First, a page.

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Gisela McKay

President and Co-Founder, pixcode


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How do smart people "find their level" in conversation?

I am interested in identifying how smart people (gifted/exceptional or whatever word we’re using this week) people recognize each other.

I have observed that they can identify each other relatively quickly, and even broadly determine where they sit relative to each other while average or “less smart” people can usually identify that they are dealing with “smart” people but not necessarily the extent to which they are smart.

Some things I have observed that are “tells” of being “quicker”:

1. A willingness to leave the conversational basics behind and explore deeper into the subject (and if the person they are conversing with does not follow, drop back to the level the other can cope with).
2. Anchoring - taking the current topic of conversation and looking for a frame of reference they are already familiar with to understand it better.
3. Quips and parallel commentary - fleeting comments that are not meant to derail the main thrust of the conversation.

Any other keys you have observed in your experience?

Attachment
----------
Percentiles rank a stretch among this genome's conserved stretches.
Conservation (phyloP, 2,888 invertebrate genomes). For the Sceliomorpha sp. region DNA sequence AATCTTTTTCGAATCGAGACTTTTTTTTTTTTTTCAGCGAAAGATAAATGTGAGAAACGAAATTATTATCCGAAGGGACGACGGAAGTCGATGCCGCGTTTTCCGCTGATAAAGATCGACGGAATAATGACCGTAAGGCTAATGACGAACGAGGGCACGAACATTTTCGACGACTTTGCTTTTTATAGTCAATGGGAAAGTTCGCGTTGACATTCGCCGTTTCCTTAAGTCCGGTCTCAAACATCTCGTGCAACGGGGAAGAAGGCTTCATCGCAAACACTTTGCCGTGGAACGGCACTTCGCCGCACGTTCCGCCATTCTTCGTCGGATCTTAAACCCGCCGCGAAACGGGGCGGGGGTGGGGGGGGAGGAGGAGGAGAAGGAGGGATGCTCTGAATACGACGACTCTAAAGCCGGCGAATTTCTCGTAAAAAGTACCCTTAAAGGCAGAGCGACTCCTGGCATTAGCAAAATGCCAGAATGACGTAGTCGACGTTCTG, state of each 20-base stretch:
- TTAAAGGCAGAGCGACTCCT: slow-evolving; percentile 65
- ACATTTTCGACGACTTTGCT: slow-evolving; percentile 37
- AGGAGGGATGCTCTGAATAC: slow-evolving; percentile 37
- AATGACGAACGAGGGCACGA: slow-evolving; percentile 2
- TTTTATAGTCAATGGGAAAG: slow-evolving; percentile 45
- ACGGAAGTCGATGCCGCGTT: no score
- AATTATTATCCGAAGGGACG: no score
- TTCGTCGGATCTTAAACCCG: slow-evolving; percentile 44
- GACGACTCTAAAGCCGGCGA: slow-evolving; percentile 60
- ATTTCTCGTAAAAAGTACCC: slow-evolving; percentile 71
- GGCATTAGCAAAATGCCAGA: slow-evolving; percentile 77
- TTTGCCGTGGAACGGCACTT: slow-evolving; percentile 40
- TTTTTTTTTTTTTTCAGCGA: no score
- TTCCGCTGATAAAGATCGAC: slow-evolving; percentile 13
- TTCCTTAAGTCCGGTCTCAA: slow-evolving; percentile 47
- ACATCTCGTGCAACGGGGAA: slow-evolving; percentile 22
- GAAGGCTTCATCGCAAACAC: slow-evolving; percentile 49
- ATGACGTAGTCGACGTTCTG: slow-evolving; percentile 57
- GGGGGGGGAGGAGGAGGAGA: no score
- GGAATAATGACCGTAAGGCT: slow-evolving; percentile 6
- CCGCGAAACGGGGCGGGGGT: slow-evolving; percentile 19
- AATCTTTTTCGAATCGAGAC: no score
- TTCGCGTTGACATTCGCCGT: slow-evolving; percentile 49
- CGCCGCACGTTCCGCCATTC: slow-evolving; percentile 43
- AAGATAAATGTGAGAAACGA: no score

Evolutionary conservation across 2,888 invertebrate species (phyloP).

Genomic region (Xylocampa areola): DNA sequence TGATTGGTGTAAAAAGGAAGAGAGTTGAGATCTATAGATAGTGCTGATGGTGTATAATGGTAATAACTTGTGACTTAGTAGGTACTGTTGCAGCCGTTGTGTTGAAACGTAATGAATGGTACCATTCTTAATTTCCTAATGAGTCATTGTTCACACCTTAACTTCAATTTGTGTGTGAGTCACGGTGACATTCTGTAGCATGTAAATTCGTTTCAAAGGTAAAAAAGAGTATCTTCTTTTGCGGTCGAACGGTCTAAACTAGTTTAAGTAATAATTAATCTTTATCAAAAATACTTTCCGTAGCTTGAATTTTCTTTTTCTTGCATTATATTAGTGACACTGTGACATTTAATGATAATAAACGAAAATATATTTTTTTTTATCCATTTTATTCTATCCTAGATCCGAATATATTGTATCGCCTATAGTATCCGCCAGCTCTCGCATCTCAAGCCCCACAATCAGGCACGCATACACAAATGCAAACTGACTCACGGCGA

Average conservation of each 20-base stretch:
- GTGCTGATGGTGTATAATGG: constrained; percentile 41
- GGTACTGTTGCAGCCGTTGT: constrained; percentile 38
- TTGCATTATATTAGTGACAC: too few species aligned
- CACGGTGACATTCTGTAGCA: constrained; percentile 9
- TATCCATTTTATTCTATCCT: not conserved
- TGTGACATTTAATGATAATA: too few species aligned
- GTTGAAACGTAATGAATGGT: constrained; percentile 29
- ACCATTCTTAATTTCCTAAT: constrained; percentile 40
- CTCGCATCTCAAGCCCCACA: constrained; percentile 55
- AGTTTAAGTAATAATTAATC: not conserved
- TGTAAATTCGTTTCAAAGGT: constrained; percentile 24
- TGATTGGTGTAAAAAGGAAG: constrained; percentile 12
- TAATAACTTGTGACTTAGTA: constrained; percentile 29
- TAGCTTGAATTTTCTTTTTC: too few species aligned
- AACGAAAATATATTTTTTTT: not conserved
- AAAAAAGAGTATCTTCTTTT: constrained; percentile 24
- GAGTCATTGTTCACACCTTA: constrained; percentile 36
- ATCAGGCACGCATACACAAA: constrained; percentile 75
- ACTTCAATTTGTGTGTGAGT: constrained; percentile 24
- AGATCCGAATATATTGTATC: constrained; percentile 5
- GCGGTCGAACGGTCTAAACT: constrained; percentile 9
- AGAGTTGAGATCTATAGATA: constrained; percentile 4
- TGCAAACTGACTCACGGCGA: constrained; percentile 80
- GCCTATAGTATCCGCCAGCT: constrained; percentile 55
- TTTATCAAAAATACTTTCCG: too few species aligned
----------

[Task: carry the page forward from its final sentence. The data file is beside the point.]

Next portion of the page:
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    Aug 12 2011: I think that all people (at least can, but most often do) find "their level" or group they (want to) belong to.

    The idea of 'like attracts like' and the urge to find comparable peers is a strong human motivator.
    Smart people seek smart people
    Rich people seek rich people
    same goes for beauty, art, sports, interests, status,...

    How do we recognize people who are like us? Probably our stereotyping skills are a first good thing to look at as an explanation... mutual acceptance during/after meeting some-one would be a logical next step.

    But maybe we can put it to the test?
    - try and bring a group of people together
    - do a matching of their profiles to predict in what cluster of people they would end up.
    - if only the intelligent end up clustered together, and no other personality traits are explanatory for forming of groups, you have strong support of your theory. If intelligence is a worse predictor than other traits, one needs to assume the more general hypothesis of 'like seeks like'.
    • Aug 12 2011: Nice experimental design. Would love to see the outcomes.


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